TALKS about buying a large stake in a major French bus and rail company, potentially creating a European transport giant, have been held by North-East-based Arriva.

The Sunderland-based transport group confirmed yesterday that it had held preliminary discussions about Keolis with public sector French rail operator SNCF, which owns about 45 per cent of the company.

Keolis is France’s largest private sector transport group and a full-scale merger between the two companies would create one of the continent’s largest operations in the sector with revenues of almost £6bn.

French newspaper La Tribune unveiled the possible deal yesterday.

In a statement to the London Stock exchange yesterday Arriva said: “The Company confirms that it has held very preliminary discussions with SNCF regarding a possible contribution of all or part of Keolis’ transportation business to Arriva to create a significantly- enhanced and leading European transportation business focused on the increasing liberalisation of the transportation market in Europe.

“The board affirms that discussions are at a preliminary exploratory stage and there is no certainty that any agreement will be reached.”

Keolis operates trams, buses and airport services in seven European countries, including the UK, and looks after 1.8 billion passengers a year.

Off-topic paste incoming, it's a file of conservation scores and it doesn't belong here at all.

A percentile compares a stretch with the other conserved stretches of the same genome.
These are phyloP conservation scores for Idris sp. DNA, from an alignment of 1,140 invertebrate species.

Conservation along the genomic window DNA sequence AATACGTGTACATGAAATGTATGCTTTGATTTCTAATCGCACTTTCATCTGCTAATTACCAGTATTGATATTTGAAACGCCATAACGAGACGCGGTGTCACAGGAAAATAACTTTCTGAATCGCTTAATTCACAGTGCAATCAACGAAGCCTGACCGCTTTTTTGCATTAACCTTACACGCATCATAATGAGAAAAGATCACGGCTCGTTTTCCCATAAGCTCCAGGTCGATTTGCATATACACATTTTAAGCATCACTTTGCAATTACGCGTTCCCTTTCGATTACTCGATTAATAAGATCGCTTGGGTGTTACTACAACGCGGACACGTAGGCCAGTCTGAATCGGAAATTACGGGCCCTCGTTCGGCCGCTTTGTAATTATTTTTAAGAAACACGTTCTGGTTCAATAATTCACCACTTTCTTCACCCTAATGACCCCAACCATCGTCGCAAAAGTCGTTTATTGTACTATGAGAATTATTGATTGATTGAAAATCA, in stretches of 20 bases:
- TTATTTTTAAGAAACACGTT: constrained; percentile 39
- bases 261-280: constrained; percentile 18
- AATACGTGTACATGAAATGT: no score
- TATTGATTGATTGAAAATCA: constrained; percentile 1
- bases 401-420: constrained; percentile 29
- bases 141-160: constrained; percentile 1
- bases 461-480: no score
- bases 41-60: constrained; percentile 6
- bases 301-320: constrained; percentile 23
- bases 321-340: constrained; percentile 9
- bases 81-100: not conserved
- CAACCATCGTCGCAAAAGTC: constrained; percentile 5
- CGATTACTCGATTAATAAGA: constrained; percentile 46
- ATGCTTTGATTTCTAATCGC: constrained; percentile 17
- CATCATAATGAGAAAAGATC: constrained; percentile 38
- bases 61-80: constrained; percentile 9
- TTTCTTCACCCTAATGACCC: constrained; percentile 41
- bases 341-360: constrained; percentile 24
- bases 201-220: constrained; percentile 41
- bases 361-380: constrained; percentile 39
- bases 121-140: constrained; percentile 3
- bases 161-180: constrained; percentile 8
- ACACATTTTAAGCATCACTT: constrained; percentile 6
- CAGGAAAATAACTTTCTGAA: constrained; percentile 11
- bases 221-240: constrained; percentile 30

The company, employing 40,000 staff, also has operations in Algeria, Australia and Canada.

In the UK it is a minority shareholder in the Govia joint venture with Go-Ahead, which operates the Southern, Southeastern and London Midland rail franchises.

A merger would throw down the gauntlet to the UK’s biggest transport firm, First- Group, which had revenues of £6.2bn in the year to March 31.

For 2008, Arriva posted revenues of £3bn, with Keolis delivering turnover of 3.2bn euros (£2.8bn).

Of this, 56 per cent of sales were in France, with the remainder from its international operations.

In France, Keolis operates 80 urban bus networks, including a fleet of 5,000 buses and more than 15,000 employees, as well as nearly 200km of light rail such as metro and tram services.

The tie-up would also be a good fit for Arriva’s mainland European division, which reported £1.4bn in revenues for 2008, but lacks a significant presence in France to match its operations in other major European countries and Scandinavia.

Arriva, which is the third largest bus operator in the UK, has annual revenues of £3bn and about 43,000 employees.